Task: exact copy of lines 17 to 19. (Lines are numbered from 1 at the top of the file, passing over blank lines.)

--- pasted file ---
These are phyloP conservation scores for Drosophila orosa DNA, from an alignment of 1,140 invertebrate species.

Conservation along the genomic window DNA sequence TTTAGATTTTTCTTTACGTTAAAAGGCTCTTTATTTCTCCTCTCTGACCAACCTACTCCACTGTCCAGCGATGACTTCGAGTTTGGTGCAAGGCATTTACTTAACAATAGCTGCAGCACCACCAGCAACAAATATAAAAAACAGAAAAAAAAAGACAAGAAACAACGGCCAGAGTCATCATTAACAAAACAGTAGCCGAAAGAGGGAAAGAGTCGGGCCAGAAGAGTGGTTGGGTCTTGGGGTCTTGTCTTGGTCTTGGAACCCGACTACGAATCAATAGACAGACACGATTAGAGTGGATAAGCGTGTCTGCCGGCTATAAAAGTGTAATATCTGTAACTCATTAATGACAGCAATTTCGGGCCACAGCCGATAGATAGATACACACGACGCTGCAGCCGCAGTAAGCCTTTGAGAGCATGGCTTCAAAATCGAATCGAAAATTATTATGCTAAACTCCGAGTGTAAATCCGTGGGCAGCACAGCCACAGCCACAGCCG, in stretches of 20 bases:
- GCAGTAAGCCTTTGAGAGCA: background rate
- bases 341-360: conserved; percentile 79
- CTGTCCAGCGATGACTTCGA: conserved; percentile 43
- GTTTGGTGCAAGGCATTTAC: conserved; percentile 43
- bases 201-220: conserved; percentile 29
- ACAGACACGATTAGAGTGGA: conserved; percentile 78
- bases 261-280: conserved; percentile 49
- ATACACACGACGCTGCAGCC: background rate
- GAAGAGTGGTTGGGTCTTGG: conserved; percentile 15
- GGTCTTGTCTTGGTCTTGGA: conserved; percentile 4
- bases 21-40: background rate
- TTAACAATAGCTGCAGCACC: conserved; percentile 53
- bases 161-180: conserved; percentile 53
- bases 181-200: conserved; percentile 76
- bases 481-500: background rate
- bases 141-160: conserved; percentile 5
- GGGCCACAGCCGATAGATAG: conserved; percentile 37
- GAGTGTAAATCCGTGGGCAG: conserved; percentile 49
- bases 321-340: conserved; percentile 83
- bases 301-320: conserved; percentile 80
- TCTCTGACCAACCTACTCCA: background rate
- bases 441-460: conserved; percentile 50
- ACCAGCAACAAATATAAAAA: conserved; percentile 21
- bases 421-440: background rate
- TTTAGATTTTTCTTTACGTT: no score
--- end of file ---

- bases 481-500: background rate
- bases 141-160: conserved; percentile 5
- GGGCCACAGCCGATAGATAG: conserved; percentile 37